Am I really not strong enough to open the doors in my Condo?
Before going to the gym, answer yourself this:
- Is your condo a multi-storey building?
- Is the air temperature outside significantly different than inside?
If so, your building is likely suffering from a common issue known as stack effect, a phenomenon that can cost your condo money and annoy your residents. The good news: there are ways to mitigate stack effect and realize cost savings at the same time.
What is stack effect?
Stack effect is a pressure difference created by the buoyancy of air when there is a temperature difference between the exterior and interior of tall buildings. The greater the temperature difference and the taller the building, the greater the buoyant force, and the greater the stack effect. This phenomenon is also known as the “Chimney Effect” since tall buildings act like a chimney whereby, in winter, cold air enters at the bottom of the building, and warm air rises to the top of the building.
Stack effect has many negative consequences. Air infiltration at the bottom of the building makes it difficult to open doors, causing electric doors to malfunction. Air exfiltration at the top of the building causes air leakage and increased building energy use. Although it is typically less noticeable due to smaller temperature differences, stack effect is reversed in the summer; warm air enters at the top of the building, and forces cold air out of the building at lower floors. This can cause elevators to overheat or even malfunction.
How do you reduce or eliminate the stack effect in your building?
It’s simple. Just seal every opening in the building and never open any windows or doors. Okay, maybe not so simple, but there are some basic first steps that you should consider:
The residents play a key role in limiting stack effect in the building. Educate residents on the importance of keeping windows and doors closed during the winter, to use revolving doors, and to make sure stairwell doors and garbage chutes remain closed.
Building Entrance and Exit Doors
Check for any openings in the frame, or the transition from the door to the door frame. Be quiet and listen for any whistling noises. Possible repair options include: installing weatherstripping, sealing gaps, installing a second set of doors so that only one set of doors is open at a time, and installing revolving doors.
Garage Lobby Entrance and Exit Doors
Like building entrance doors, check for any openings. Garage doors get both warm indoor temperatures, cold outdoor temperatures, and take a lot of abuse. Check for warping. Repair options include: installing weatherstripping, sealing any gaps, replacing the door, and installing a second set of doors.
Unsealed stairwells are a common problem for buildings suffering from stack effect. Unsealed doors allow for air to travel from one floor to the next. Sealing the corridor-to- stairwell doors will minimize stack effect. Before starting check to make sure that the doors are in good condition and will not warp. Check for warping and alignment of the roof access doors. Repair options include: installing weatherstripping and replacing warped doors.
Elevator shafts act like a large chimney, allowing air to enter from the lower levels and exit at the mechanical penthouse. Mechanical penthouses are often neglected and have openings to the outside that are not sealed. Check for any openings from the elevator shaft to the exterior, such as warped doors, open louvres, unsealed pipe penetrations, and cracks in the masonry or concrete. Check with your mechanical engineer to make sure that the proposed air-sealing does not compromise venting requirements for your mechanical equipment.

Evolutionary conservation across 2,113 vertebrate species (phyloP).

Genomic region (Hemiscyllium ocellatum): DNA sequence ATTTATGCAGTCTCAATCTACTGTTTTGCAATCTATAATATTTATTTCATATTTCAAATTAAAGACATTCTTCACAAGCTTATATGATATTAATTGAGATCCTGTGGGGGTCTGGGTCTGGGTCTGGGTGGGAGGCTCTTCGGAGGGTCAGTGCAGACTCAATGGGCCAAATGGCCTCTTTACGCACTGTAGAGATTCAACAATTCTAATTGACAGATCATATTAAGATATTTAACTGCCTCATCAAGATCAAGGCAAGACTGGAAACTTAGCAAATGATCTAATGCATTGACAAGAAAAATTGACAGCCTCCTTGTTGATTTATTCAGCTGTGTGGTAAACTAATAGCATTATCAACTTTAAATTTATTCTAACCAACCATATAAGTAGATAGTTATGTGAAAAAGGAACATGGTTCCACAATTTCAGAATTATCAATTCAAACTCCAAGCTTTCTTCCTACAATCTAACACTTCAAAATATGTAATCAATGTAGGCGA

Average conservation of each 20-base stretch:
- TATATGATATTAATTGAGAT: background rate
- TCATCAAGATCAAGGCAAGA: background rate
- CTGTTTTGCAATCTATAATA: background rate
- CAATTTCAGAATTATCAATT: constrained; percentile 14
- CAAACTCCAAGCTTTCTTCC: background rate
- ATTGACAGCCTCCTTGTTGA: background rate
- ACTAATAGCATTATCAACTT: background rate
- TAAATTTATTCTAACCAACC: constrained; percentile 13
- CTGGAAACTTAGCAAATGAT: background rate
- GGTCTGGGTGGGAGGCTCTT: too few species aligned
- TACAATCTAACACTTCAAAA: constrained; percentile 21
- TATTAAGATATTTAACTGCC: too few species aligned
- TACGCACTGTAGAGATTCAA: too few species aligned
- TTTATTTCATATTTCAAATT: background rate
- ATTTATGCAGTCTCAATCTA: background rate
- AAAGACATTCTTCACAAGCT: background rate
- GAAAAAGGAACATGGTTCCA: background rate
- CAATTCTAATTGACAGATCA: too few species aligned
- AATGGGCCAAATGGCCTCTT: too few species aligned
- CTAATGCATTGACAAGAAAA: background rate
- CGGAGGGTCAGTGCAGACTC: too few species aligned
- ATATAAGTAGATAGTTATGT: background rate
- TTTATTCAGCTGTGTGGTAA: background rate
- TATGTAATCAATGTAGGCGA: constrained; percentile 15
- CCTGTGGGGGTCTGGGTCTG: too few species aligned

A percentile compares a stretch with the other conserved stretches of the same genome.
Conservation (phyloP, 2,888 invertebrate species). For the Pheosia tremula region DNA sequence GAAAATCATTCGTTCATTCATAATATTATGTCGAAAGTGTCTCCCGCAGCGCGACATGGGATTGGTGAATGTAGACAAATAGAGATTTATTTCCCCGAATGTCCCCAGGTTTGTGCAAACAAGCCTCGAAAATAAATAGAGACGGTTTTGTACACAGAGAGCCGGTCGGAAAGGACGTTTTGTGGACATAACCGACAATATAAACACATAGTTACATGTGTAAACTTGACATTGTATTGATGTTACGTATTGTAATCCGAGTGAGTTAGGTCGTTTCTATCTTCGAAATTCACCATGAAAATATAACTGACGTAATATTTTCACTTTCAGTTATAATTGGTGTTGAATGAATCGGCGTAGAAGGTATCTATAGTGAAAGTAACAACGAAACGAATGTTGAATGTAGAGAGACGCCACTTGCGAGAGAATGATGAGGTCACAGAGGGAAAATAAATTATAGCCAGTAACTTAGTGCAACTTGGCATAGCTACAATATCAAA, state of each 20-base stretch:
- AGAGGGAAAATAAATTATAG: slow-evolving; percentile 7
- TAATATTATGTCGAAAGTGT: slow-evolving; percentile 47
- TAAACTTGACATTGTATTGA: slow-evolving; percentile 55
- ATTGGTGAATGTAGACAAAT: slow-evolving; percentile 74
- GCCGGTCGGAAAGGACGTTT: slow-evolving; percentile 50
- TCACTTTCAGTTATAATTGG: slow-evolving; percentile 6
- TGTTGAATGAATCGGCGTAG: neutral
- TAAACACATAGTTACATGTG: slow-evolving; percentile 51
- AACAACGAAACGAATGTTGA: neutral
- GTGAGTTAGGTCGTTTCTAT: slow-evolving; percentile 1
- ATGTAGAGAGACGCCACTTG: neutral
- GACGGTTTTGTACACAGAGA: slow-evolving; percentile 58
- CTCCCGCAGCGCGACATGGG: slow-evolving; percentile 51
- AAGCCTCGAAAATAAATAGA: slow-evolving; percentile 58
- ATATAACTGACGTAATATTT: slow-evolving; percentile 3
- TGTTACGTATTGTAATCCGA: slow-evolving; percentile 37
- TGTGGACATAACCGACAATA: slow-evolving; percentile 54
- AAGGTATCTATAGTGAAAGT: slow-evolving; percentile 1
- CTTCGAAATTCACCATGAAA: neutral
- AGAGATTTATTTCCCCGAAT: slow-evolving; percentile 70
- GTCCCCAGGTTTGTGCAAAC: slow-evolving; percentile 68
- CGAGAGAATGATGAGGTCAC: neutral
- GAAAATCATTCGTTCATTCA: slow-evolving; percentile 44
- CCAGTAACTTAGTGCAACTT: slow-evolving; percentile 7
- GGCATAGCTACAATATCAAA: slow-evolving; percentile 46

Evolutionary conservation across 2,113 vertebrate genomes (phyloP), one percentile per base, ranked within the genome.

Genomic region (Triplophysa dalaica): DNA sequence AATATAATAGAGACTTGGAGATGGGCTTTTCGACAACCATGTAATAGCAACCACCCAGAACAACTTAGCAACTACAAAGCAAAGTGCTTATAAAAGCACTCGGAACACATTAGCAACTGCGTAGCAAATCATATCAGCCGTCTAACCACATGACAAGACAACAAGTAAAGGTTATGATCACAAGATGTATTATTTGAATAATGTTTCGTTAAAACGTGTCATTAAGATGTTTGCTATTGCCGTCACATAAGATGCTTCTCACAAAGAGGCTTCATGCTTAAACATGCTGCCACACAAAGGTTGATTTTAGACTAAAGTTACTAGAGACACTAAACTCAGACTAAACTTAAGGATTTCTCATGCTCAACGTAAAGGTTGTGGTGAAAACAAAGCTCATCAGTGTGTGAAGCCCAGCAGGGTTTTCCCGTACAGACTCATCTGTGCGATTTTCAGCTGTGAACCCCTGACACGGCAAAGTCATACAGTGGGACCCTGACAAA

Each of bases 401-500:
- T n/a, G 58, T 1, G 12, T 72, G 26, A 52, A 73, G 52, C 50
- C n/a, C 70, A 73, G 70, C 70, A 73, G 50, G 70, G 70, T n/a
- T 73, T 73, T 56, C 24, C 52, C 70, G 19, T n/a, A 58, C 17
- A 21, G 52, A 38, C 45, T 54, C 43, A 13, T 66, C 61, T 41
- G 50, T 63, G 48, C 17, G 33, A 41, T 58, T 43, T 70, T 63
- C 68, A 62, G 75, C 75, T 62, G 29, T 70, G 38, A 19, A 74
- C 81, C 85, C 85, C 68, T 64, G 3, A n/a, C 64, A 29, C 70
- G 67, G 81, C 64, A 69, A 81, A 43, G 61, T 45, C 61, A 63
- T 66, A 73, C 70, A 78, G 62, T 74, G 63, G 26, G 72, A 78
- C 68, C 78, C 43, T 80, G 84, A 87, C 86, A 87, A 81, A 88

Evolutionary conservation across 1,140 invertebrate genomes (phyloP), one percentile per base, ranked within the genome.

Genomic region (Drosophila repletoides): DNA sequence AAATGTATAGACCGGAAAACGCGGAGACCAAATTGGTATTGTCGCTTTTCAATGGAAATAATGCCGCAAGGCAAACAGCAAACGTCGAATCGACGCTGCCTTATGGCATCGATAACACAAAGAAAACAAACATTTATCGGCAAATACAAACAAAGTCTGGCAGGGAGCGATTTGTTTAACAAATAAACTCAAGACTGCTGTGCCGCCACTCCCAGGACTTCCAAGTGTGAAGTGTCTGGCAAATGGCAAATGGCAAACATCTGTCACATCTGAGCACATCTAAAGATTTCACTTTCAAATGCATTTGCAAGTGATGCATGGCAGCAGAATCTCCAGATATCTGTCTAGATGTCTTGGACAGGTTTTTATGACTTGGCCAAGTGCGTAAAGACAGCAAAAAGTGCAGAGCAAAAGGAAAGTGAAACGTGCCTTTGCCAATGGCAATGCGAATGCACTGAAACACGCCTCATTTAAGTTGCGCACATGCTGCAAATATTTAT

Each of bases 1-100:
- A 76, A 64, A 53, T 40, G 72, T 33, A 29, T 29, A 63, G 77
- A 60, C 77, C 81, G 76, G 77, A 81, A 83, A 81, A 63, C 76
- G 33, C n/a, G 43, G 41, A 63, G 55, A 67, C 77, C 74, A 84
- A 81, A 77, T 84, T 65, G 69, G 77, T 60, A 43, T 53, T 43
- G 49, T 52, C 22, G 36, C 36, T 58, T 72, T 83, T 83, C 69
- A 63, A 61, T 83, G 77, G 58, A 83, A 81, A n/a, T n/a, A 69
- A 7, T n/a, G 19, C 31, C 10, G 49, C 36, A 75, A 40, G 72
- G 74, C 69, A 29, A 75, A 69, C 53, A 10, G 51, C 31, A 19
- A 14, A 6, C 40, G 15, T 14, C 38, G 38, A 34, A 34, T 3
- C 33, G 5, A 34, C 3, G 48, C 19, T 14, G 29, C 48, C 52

Garbage chutes typically run from the mechanical penthouse to the ground floor. At the mechanical penthouse, check for openings similar to the process for the elevator shaft. At the garbage room at the bottom of the chute, check to make sure there are no openings to the outside. Any openings will increase the stack effect in the building.
Floor to Floor and Suite Penetrations
The air barrier in high-rise construction is typically the interior drywall. To be continuous and effective the drywall must be sealed at penetrations and terminations in the drywall such as electrical outlets, window perimeters, and the top and bottom of the wall. After closing all windows and doors, check for air movement using your hand or, if available, a smoke pencil. Components that often leak are shower exhaust fans, outlets, pipe penetrations such as sinks and showers, lights, the slab (floor) edge where it meets the wall, windows, and balcony doors. Seal the penetrations accordingly. Entrance doors to the suite should not be sealed with weatherstripping if there is a make-up air unit supplying air to the suites from the corridors.
Methods to reduce stack effect all follow the same principle; compartmentalize the building by eliminating vertical air transfer pathways. By sealing each floor of your building from the next and by sealing vertical shafts from the rest of the building and from the exterior, you will help maintain a constant air pressure difference between the interior and exterior of the building.
Major air leakage pathways include building entrance and exit doors, parking garage entrance and exit doors, stairwells, garbage chutes, and elevator shafts. Methods to reduce stack effect in buildings include decoupling of floors, compartmentalization of suites, pressurizing entrances to the building, weather stripping stairwell doors, and having revolving doors at building entrances.
To detect air leakage and identify cold patches, it is useful to have a smoke pencil, CFM fan meters, and an infrared camera. Start saving money now! Retain a qualified engineering firm to source out these problem areas and provide you with independent recommendations.